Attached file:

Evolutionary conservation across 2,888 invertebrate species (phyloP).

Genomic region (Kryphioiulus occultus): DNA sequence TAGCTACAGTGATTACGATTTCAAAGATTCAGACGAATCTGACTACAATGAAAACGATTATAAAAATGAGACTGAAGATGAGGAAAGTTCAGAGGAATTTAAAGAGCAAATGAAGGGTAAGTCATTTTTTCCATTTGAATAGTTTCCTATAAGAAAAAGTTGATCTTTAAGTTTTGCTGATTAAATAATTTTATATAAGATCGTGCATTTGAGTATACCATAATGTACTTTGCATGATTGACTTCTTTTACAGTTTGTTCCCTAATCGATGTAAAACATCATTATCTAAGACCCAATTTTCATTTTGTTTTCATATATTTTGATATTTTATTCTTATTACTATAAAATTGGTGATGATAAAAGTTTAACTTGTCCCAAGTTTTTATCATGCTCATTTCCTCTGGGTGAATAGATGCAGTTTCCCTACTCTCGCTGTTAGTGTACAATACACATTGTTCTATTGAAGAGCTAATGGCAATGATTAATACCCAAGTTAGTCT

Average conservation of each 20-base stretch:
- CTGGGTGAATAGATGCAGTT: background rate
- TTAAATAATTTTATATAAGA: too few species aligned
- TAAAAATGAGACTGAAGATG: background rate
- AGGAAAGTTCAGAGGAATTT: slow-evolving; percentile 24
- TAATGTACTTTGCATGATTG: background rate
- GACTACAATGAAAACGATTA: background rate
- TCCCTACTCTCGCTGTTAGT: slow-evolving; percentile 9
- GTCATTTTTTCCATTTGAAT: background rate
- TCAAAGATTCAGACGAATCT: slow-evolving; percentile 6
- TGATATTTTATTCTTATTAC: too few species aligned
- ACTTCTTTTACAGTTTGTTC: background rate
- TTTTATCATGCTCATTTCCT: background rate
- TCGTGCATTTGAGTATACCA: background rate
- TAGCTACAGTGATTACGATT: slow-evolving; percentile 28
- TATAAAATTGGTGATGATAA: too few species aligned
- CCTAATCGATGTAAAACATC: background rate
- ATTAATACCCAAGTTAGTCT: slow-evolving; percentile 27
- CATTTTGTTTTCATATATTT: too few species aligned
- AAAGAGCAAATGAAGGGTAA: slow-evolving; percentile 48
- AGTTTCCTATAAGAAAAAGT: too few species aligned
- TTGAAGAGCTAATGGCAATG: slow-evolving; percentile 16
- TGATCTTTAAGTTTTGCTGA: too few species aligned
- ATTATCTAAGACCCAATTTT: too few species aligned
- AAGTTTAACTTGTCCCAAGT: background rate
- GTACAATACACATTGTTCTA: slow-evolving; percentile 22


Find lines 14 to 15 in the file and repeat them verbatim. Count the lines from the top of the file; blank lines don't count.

- ACTTCTTTTACAGTTTGTTC: background rate
- TTTTATCATGCTCATTTCCT: background rate